For being a little bad; so may my husband. (Shakespeare, Measure for Measure, Act V, Scene 1)

The Five Wounds

Ask Me to hide you in My wounds. There is a place for you in each of My five wounds; each of them represents a refuge against the temptations that threaten you, and the traps set by the devil, who would ensnare you and rejoice to see you fall.

The wound in My right hand is your refuge from sins of disobedience and self-will. Take refuge there when you are tempted to take the path that is easy and broad.

The wound in My left hand is your refuge from sins of selfishness, from directing all things to yourself, and grasping the attention of others by seeking to take to yourself what your right hand has given Me.

The wound in My right foot is your refuge from sins of inconstancy. Take refuge there when you are tempted to be inconsistent, and when you waver in your resolutions to love Me above all things, and to place Me first in your affections and in your desires.

The wound in My left foot is your refuge against sins of sloth and of spiritual lethargy. Take refuge there when you are tempted to give up the struggle and to consent to despair and discouragement.

Finally, the wound in My side is your refuge from every false love and every fleshly deceit promising sweetness, but giving bitterness and death instead. Take refuge in My pierced side when you are tempted to look for love in any creature. I have created you for My love, and My love alone can satisfy the desires of your heart. Enter, then, the wound in My side and, penetrating even into My Heart, drink deeply of the springs of love that will refresh and delight your soul, and wash you in preparation for the wedding of your soul with Me, for I am the Bridegroom of your soul, your Saviour from all that would defile you, and your God who is love and mercy now and unto the ages of ages. (In Sinu Jesup. 162)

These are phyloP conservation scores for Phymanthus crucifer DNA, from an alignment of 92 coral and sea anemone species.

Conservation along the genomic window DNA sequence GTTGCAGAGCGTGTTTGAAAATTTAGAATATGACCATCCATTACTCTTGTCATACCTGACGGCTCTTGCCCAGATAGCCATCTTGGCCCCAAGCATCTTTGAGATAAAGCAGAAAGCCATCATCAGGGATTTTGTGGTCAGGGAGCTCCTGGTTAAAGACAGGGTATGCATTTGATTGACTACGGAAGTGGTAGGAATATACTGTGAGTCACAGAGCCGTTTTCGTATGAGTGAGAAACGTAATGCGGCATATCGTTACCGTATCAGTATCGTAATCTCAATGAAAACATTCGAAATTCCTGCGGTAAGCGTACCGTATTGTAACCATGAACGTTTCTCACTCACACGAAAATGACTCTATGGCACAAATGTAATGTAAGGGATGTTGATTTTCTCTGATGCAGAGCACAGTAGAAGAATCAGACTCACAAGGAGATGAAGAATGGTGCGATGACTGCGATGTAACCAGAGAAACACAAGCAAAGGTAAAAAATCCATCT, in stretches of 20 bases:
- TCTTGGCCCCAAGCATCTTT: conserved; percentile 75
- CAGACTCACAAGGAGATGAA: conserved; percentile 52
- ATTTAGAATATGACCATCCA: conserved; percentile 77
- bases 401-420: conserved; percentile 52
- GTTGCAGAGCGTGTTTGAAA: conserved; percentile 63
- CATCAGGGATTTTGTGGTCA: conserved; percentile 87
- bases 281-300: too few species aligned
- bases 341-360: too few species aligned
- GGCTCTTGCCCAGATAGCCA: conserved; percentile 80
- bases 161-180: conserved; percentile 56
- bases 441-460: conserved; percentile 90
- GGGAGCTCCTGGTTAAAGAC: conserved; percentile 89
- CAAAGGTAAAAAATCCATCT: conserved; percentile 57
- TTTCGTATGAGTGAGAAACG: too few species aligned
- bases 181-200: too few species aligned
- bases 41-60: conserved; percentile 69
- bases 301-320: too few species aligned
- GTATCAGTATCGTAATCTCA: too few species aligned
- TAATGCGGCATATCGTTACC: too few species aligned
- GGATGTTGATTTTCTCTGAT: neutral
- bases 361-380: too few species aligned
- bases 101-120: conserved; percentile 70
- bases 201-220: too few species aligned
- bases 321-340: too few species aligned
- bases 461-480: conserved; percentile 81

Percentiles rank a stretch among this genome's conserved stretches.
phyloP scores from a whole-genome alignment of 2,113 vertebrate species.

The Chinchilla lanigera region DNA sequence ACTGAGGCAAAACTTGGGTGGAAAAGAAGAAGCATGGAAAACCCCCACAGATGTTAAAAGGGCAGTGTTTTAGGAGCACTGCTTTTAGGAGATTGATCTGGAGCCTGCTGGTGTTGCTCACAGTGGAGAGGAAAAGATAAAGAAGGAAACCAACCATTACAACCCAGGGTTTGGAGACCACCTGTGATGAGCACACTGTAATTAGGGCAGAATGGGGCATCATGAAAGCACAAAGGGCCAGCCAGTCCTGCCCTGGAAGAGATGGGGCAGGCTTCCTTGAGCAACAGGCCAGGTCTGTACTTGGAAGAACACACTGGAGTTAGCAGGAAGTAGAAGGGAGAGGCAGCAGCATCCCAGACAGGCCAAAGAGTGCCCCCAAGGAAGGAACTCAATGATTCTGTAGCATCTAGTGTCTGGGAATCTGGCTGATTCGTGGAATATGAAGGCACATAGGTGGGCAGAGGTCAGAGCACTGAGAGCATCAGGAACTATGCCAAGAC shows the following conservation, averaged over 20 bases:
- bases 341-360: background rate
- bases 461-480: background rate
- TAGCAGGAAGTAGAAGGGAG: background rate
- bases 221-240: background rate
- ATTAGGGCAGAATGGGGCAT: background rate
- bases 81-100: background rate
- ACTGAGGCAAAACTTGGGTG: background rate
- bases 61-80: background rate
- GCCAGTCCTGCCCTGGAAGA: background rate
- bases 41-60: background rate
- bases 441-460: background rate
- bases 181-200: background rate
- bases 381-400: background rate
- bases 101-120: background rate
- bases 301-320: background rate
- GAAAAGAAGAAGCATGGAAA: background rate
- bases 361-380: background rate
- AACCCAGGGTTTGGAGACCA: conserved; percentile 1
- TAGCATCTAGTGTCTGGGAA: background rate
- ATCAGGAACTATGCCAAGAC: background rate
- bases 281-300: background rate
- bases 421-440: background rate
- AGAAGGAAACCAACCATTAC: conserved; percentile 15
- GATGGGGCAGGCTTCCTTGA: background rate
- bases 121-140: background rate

“A most fiery sting of yearning”

We have received the commandment to love God: the soul bears the capacity to love implanted within itself by God at its first constitution. Of this we need no proof from without, for each may discover the traces of what we say within himself and from himself. Every human being desires all that is good, and we are drawn by a kind of natural disposition towards all that we think to be good. Indeed, without being taught, we are drawn in love towards blood relatives and those closest to us in the flesh, while we are attached with our whole affection and good services to those from whom we receive benefits.